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New way for processing of light hydrocarbons, accumulated in the form of hydrates.

INTRODUCTION

Recently the surveys of the capabilities of the unconventional sources of gas exploration are becoming more and more topical, including the investigation of the natural gas-hydrate bearing fields. The resources of natural gas in the form of hydrates are compared to the explored reserves of usual natural gas which allows to examine hydrates of natural gas as the most promising alternative source of energy and hydrocarbons [9,10,6,1].

The relative stability of the lower paraffin carbons is the primary factor that limits a wide use of natural gas as a raw material for chemical processing. Mechanical activation is one of the unusual methods to initiate chemical conversions of the hydrocarbons. The surveys of the sequences of natural gas mechanical processing showed that there is degradation to the more low-molecular homologs and hydrogen [2,13]. One of the factors which impact the mechanical conversions of the matters is the medium in which activation takes place. Mechanical reactions of natural gas hydrates (NGHs) take place in the air medium with the participation of water in comparison with the processes of the mechanical activation (MA) of natural gas. It is known that the water molecules during the intense processing on the metal surface dissociates into radicals of hydrogen and hydroxyl. These radicals are capable to initiate chemical processes in the reactive medium.

The aim of this work is the investigation of the mechanical conversions of natural gas aquatic clathrates, as well as the scale and ways of the chemical conversions of the hydrocarbons in the process of the mechanical activation of gas hydrates.

Methods:

Mechanical activation was conducted in the centrifugal and planetary mill AGO-2C (ATO-2C). 40 grams of the synthesized hydrate was loaded in the reactor drum with the proportion of the masses loading / balls being 1/4. Mechanical processing was conducted during 60 and 300 seconds.

3 phases of the products were received during the mechanical processing of natural gas hydrate: gaseous (G), liquid (L) and solid (S). The solid phase was separated from the liquid phase by filtering. The liquid phase was divided into organic and aquatic phases through the method of extraction.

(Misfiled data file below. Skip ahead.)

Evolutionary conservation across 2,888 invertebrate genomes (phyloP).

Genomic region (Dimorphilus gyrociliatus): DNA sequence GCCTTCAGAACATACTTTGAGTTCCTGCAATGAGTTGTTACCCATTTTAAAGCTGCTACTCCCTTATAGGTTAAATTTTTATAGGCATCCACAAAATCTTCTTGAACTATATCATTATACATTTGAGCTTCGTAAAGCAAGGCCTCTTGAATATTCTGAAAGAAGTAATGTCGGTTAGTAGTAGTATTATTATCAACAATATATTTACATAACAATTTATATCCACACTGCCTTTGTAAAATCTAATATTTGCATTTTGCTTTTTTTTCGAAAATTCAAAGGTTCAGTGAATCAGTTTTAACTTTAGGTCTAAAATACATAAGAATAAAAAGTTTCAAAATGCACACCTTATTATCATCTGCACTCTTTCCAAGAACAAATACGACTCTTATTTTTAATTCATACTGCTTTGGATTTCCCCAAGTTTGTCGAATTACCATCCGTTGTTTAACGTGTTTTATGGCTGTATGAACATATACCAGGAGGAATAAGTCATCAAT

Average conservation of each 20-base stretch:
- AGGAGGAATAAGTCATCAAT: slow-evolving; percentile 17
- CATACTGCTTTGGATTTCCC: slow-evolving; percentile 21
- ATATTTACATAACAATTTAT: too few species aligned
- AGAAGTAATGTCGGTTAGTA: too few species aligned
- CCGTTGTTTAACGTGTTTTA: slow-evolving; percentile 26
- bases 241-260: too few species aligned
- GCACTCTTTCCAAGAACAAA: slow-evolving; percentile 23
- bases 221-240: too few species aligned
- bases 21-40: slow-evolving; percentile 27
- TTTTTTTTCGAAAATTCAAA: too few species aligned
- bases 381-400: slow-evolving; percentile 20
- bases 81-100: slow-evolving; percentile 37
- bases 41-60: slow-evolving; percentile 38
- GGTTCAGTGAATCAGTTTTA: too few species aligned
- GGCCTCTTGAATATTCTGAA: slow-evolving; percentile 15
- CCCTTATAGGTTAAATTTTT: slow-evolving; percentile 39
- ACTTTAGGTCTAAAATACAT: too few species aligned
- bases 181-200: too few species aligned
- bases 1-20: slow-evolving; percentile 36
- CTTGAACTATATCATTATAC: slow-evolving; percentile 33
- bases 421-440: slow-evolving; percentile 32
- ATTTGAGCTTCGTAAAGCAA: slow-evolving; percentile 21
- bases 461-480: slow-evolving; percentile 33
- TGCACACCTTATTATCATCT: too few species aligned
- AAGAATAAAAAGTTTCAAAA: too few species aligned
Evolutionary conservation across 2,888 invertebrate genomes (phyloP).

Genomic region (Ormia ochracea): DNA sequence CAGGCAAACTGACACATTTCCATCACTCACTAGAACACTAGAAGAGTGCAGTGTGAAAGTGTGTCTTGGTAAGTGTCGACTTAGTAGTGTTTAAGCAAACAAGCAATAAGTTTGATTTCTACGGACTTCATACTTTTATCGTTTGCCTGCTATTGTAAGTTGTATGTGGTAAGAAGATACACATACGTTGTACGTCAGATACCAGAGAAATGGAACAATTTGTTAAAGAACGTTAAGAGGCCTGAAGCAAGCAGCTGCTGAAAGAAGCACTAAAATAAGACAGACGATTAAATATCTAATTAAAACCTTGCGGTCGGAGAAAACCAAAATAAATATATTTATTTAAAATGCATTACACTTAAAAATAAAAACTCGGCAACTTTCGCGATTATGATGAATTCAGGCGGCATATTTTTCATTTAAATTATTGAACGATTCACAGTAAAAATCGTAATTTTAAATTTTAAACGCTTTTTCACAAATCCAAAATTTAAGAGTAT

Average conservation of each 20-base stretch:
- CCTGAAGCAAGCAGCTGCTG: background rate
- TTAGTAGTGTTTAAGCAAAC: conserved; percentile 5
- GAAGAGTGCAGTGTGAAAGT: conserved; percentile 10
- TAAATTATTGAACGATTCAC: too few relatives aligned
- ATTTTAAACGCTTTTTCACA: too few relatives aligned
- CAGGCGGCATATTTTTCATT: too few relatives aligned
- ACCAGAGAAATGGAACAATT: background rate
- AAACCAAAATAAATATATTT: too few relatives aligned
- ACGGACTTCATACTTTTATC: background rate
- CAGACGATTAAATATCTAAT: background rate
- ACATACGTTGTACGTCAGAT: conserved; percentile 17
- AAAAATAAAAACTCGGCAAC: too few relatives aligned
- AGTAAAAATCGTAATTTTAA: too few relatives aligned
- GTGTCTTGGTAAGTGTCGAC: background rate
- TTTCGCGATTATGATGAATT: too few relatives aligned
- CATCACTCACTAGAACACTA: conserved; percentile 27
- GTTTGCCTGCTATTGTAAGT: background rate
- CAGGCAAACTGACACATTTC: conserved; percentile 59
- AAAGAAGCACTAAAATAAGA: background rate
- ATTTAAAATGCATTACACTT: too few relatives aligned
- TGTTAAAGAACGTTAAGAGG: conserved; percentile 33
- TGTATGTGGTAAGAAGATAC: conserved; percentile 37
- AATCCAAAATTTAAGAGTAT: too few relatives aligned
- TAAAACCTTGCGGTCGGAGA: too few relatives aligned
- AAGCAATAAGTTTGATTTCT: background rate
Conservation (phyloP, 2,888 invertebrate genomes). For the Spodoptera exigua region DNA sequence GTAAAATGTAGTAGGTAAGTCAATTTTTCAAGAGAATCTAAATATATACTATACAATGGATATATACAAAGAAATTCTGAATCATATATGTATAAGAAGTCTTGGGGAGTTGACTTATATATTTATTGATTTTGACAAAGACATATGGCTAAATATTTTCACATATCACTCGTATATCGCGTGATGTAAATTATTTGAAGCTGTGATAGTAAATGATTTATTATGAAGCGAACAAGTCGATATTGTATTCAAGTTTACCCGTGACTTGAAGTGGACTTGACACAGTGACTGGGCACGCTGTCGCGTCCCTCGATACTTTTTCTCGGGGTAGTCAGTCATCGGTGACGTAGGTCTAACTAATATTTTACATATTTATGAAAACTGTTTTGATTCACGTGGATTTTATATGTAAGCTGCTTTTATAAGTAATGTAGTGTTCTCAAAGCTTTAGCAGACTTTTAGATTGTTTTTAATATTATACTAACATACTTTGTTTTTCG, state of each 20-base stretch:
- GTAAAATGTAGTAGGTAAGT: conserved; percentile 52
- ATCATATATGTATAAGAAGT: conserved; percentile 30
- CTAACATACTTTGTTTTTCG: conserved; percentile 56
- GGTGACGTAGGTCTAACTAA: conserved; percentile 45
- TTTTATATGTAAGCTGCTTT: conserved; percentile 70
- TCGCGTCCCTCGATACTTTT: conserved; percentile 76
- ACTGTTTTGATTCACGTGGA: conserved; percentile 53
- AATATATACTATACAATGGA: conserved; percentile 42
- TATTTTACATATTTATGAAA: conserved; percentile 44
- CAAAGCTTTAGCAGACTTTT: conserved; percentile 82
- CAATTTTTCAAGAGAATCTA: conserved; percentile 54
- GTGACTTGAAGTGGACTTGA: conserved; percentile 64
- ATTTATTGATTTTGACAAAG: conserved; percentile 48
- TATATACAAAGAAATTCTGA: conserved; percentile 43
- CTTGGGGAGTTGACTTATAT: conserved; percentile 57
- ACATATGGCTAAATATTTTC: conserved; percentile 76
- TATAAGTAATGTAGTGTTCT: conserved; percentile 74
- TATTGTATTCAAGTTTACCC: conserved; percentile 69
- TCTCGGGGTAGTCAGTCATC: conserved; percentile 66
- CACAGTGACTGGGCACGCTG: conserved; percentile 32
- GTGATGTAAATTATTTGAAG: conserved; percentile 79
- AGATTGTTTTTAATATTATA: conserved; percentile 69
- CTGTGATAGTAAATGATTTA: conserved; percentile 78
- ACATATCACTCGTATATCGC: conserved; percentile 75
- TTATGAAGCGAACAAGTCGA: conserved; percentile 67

The component analysis of natural gas and the gaseous products received during the process of the mechanical activation of the hydrates were analyzed by the method of the gas-solid chromatography according to GOST 23781-87 on the analytical software complex "GS2010Plus" (Shimadzu).

The composition of the liquid organic products was examined by the method of gas chromatography-mass spectrometry on the system which includes gas chromatograph <<Agilent 6890>> that is equipped by the interface with a highly efficient mass selective detector (MSD) <<Agilent 5973N>>.

Results:

To carry out mechanical and chemical examinations 2 samples of hydrates were synthesized from distilled water and natural gas of Irelyakhsky GOF (see table 1). The samples of hydrates were taken under T=268, 15 K and P=2.0 MPa in the high pressure chambers. Sample 1 was synthesized during 5 days, whereas sample 2 was synthesized within 20 days. As natural gas has 0.6 of ethane and 0.2% mole of propane (see table 1), synthesized hydrates have crystalline structure CS-2 [5].

To examine the composition of gas in the clathrate phase of the samples, synthesized hydrates were decomposed under the temperature of 278 K and pressure of 0.1 MPa. The dissociation of the hydrates samples resulted in different volumes of hydrating agents: thus gas volume received under the degrading of the hydrate sample 1 is equaled to 326 mL, the value for sample 2 is totaled to 856 mL. The component composition of the gas phase is shown in the table 1.

Two samples of the synthesized natural gas hydrates which differ in the quantity of hydrating agents were subjected to the mechanical activation (see table 1). After the mechanical activation 3 phases of the products were released: gaseous, liquid and solid.

There is shown in table 2 a component composition of the gaseous products received as a result of the mechanical activation of natural gas hydrates within 300 seconds which have different composition.

The survey of the liquid organic phase showed that the mechanical processing resulted in previously unknown chemical conversions of hydrocarbons--natural gas components, which are involved in the formation of hydrates. Thus, there were found in the liquid phase hydrocarbons with a longer chain than the hydrating agents have (see table 3).